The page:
$ sudo ldconfig
  • Let us check what the cache holds now:
$ ldconfig -p | grep libGL.so.1
libGL.so.1 (libc6,x86-64) => /usr/lib/x86_64-linux-gnu/mesa/libGL.so.1
libGL.so.1 (libc6) => /usr/lib/i386-linux-gnu/mesa/libGL.so.1

We can see that we now have an additional entry, which has no architecture specified, but it is for 32-bit by default.

  • Finally, let us check if the shared dependencies of the Skype exectuable are met now:
$ ldd /usr/bin/skype | grep libGL
libGL.so.1 => /usr/lib/i386-linux-gnu/mesa/libGL.so.1 (0xf16b5000)

Yes, they are! I ran Skype after this and it worked fine! 😄

Tried with: Skype 4.3 (multiarch) and Ubuntu 14.04

How to add library directory to ldconfig cache


ldconfig is a program that is used to maintain the shared library cache. This cache is typically stored in the file /etc/ld.so.cache and is used by the system to map a shared library name to the location of the corresponding shared library file. This is used when a program is executed to find locations of shared libraries that need to be dynamically loaded and linked to the program. By default, the shared library files in /lib, /usr/lib and a few other standard directories are maintained in the cache by ldconfig.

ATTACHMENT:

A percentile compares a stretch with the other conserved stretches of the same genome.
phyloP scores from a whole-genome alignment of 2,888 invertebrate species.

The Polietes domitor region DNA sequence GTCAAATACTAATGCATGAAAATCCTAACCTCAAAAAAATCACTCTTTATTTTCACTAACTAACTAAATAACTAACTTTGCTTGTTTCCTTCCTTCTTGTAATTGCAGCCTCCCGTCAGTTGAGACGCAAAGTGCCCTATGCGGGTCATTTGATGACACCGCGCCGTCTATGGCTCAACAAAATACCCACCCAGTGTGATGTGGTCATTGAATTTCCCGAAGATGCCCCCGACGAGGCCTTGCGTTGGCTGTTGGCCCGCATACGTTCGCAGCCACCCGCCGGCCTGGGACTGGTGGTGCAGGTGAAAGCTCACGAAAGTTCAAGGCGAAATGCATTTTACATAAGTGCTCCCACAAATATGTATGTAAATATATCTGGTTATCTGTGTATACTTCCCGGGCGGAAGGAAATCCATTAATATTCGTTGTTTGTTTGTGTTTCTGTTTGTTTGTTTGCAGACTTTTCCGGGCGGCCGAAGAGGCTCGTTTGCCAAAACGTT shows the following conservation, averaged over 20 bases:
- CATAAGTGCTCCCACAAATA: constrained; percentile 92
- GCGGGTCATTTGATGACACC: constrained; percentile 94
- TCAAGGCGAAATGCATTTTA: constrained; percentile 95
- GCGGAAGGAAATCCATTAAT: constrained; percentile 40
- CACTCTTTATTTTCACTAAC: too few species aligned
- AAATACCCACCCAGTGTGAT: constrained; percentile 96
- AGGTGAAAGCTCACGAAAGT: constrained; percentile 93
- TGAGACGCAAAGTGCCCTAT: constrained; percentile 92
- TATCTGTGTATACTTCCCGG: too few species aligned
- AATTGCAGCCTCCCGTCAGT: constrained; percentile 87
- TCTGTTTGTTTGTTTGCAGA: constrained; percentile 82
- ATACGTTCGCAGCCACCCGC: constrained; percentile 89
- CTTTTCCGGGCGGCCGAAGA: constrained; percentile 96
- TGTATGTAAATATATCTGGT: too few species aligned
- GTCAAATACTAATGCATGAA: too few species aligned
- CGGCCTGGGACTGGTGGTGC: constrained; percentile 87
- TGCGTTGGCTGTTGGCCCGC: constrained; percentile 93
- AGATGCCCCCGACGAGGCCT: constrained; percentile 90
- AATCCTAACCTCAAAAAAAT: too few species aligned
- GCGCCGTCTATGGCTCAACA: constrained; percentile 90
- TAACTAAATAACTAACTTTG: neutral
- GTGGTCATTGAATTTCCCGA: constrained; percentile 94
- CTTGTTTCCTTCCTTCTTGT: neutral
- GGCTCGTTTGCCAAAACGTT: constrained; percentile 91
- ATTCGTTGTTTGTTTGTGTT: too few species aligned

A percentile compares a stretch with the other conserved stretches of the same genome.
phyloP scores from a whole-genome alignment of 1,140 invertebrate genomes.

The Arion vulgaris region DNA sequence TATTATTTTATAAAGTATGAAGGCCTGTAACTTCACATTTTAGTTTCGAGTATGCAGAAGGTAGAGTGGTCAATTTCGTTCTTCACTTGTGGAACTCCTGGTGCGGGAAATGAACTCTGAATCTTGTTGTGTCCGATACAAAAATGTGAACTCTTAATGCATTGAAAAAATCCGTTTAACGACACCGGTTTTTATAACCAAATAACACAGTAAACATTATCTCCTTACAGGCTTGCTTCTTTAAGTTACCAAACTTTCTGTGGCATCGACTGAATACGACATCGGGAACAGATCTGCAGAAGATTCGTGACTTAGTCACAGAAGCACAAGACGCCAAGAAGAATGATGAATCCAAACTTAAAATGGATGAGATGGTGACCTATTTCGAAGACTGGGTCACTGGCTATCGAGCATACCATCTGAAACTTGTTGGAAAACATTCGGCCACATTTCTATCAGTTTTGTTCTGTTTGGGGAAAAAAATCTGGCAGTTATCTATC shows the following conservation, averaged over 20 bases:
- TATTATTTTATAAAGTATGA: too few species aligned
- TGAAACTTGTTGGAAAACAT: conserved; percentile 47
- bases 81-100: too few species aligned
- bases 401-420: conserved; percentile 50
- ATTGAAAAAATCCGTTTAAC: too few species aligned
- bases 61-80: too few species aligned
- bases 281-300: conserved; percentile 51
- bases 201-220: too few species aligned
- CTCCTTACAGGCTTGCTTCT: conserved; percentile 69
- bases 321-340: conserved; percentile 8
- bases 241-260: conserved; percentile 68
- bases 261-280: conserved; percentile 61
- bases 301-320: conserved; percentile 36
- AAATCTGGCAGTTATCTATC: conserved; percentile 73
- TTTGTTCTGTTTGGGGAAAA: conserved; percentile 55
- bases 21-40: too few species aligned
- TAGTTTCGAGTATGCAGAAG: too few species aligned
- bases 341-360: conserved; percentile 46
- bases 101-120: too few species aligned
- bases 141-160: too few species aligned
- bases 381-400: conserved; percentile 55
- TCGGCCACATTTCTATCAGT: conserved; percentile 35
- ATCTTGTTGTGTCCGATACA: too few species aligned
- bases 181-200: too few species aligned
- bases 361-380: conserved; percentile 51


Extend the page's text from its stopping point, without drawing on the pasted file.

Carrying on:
A new program or library might be installed in a non-standard directory, for example in /opt/foobar/lib. Programs that need the shared libraries from this library might fail with this error when executed:

hello-world-program: error while loading shared libraries: libFoobar.so.1: cannot open shared object file: No such file or directory

The libFoobar.so.1 might be located in /opt/foobar/lib, but the system does not know this, so it cannot successfully load and execute the program.


To fix this problem, we need to add the library directory to the list used by ldconfig. There are two ways to do this: just add to LD_LIBRARY_PATH or rebuild cache.


Set this at shell for temporary use or add to the shell initialization file for permanent effect:

export LD_LIBRARY_PATH=$LD_LIBRARY_PATH:/opt/foobar/lib

Rebuild cache

  • Open the /etc/ld.so.conf as sudo and add a new line with the library directory. In this case, we add /opt/foobar/lib.

  • Rerun ldconfig to rebuild the cache: